A Year Ago almost to the Day…
On April 5, 2012, I wrote the following about something Scott Garrett was doing as the Chairman of the Financial Services Subcommittee on Capital Markets:
A second piece of legislation passed Garrett’s committee – with Garrett as a primary cosponsor would prevent the CFTC and the SEC from regulating derivative trades by overseas subsidiaries of American companies. In other words, the same bad actors who helped cause the worst economic recession since the Great Depression could simply conduct their derivative trading through overseas subsidiaries and go back to doing business as usual as they did before Dodd-Frank.
At the end of March 2013, Scott Garrett reintroduced the same legislation – HR 1256 for the new session of Congress. Senator Carl Levin commented on what Garrett and his colleagues were trying to do far better than I could ever hope to do:
“Last year, some members of Congress supported watering down Dodd-Frank derivative safeguards, but abandoned those efforts after the world learned that JPMorgan Chase had lost billions of dollars on derivative trades. It is incredible that less than a week after new JPMorgan Whale hearings detailed how the bank’s London office piled up risk, hid losses, and dodged regulatory oversight, that some House members are again supporting the weakening of derivative safeguards.”
Silla Brush of Bloomberg looked at H.R. 1256. Brush quotes Americans for Financial Reform’s Marcus Stanley’s description of the bill as “an attempt to derail the [CFTC’s cross-border] guidance and tie down the ability of the CFTC to do anything.” Stanley also made the point that “the major Wall Street banks have literally thousands of subsidiaries in dozens of countries, so proper inter-affiliate regulation is crucial… If cross-border derivatives rules are weakened, you will have regulatory races to the bottom. If both these bills [Stanley is referencing a similar bill put forward in the House Agriculture Committee] pass, it’s worse than the individual parts, as financial firms are expert at moving money and will use both to effectively evade regulations.”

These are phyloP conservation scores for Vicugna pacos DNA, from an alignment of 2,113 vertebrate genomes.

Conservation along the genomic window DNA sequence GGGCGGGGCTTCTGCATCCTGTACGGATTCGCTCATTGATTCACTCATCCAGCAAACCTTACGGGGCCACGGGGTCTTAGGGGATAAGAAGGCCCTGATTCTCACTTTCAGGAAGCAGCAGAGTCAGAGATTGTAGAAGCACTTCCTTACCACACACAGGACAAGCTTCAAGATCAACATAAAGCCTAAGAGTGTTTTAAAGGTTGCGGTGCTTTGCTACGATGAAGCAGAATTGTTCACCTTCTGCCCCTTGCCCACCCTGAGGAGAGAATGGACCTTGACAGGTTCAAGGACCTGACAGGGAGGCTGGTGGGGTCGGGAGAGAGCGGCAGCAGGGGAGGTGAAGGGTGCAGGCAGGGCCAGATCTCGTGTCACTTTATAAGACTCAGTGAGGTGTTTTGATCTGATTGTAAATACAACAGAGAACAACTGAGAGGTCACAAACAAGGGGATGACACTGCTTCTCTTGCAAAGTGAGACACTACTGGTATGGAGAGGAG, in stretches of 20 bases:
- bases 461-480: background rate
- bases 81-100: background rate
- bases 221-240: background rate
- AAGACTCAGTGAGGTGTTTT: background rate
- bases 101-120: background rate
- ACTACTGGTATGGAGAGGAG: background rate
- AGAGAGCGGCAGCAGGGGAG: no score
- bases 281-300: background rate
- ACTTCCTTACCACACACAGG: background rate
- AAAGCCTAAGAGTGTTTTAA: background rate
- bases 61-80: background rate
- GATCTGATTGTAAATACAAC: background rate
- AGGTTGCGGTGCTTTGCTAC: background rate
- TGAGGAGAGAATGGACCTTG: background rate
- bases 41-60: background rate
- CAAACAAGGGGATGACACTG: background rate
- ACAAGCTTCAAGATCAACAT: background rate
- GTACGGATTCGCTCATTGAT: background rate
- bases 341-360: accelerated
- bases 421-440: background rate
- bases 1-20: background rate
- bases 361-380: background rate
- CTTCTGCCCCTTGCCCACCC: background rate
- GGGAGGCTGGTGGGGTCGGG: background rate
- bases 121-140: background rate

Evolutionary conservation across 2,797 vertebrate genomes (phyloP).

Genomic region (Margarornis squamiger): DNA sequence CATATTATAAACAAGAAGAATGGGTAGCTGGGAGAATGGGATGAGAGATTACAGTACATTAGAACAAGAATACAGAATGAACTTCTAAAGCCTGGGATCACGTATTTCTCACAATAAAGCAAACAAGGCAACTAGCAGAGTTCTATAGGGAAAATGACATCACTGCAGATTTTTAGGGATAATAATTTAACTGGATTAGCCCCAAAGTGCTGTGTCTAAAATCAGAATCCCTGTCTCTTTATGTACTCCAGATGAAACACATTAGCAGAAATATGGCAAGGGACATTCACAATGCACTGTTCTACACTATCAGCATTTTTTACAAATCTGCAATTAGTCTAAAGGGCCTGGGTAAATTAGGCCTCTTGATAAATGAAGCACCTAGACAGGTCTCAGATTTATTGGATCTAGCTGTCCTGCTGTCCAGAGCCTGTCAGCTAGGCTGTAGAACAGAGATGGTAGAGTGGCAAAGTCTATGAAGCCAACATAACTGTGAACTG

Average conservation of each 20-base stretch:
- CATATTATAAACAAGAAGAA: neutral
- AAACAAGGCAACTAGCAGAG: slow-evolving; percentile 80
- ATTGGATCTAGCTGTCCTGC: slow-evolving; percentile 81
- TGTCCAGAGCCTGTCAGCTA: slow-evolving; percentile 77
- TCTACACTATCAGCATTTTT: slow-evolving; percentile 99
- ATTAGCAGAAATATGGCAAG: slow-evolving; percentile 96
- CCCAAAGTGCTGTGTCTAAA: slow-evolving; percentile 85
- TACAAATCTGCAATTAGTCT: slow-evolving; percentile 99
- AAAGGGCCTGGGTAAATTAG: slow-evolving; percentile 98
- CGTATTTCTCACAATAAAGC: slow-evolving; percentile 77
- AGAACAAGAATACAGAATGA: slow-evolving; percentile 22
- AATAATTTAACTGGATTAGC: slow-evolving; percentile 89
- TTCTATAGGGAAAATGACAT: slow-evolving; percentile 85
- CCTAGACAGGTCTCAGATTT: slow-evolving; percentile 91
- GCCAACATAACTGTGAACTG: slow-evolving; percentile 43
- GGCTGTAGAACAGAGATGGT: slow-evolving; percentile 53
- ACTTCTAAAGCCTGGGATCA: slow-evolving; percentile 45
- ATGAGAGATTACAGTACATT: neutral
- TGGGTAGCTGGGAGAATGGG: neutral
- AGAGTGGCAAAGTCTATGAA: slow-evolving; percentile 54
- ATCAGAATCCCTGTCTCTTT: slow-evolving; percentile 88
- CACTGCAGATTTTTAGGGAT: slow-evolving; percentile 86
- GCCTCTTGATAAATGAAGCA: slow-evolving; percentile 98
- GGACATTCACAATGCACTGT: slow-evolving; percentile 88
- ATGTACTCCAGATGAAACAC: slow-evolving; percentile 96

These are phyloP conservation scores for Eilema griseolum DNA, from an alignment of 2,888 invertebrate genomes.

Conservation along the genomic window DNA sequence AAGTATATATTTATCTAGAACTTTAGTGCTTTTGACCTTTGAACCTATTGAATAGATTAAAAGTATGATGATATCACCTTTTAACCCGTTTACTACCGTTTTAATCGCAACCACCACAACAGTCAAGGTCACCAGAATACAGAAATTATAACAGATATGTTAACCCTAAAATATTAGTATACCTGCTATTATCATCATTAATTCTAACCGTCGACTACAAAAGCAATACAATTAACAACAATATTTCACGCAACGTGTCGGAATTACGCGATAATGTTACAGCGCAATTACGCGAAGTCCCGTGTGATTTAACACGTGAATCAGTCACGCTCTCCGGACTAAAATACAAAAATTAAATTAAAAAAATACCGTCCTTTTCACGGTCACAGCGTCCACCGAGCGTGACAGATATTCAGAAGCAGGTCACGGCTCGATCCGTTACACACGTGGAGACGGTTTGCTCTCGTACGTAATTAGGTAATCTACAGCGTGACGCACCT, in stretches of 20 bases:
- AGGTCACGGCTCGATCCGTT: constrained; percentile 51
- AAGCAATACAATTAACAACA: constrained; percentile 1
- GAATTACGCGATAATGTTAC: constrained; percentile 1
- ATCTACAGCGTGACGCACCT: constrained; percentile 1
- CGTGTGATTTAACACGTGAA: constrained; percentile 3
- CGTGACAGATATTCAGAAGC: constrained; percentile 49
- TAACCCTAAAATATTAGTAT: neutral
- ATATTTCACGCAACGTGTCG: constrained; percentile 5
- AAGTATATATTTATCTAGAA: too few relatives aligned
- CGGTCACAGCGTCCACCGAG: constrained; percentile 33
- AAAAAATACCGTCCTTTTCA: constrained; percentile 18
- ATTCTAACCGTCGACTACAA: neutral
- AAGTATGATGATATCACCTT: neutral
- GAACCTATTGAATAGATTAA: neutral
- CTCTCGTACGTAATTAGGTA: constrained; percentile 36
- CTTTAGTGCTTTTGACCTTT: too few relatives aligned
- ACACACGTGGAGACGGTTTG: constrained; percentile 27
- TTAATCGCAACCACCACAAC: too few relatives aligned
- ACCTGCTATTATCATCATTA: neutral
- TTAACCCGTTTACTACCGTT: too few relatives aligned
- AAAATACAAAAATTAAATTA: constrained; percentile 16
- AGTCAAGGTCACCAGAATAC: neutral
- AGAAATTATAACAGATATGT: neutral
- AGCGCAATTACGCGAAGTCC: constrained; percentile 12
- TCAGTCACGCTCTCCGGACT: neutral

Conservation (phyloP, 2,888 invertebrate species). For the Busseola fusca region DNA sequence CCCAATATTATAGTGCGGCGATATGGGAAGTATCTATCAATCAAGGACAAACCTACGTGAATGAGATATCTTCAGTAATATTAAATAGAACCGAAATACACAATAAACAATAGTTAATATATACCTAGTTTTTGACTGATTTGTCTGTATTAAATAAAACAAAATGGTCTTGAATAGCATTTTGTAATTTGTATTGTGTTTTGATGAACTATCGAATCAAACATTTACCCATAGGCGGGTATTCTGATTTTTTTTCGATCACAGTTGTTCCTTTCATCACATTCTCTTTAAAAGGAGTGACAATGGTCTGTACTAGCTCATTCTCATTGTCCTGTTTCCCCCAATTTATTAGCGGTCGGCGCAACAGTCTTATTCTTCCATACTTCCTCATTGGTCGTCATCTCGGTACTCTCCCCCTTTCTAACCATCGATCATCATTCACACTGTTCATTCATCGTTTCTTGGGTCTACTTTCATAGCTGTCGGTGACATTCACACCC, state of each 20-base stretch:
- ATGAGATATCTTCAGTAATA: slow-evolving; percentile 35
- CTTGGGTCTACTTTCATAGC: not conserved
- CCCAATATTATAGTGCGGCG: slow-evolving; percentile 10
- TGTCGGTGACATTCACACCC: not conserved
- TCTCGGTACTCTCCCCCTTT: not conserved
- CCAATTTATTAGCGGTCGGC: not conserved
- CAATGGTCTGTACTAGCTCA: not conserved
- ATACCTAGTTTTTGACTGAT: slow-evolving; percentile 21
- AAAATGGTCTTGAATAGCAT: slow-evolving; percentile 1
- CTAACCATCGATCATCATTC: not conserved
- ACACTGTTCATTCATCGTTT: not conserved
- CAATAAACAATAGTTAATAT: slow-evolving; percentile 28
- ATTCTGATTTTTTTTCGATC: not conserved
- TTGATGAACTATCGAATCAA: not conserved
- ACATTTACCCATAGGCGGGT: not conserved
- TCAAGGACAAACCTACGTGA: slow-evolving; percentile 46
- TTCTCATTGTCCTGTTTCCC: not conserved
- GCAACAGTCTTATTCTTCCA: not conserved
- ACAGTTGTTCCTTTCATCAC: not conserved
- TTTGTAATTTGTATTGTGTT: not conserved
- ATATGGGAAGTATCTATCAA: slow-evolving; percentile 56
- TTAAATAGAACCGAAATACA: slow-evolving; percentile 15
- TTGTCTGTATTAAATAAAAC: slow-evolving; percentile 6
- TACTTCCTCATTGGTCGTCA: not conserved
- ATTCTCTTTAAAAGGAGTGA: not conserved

This is disgraceful. Scott Garrett is not protecting the interests of Main Street. In fact, Scott Garrett is putting our financial interests in peril to the benefit of his Wall Street masters. If you think I’m being hyperbolic consider that in the last election cycle, Scott Garrett received the following contributions from the financial services sectors…
Securities & Investments $532,020 (4th most among House Members)
Commercial Banks $136,049 (10th most among House Members)
Credit Unions $23,000 (8th most among House Members)
Hedge Funds $95,300 (2nd most among House Members)
Mortgage Bankers & Brokers $27,472 (5th most among House Members)
For those of you wishing to check your math, all these contributions to Scott Garrett add up to $813,841.
Ask yourself what motivates Scott Garrett to do what he does and then consider what it will take for you to do something definitive to help defeat him in 2014.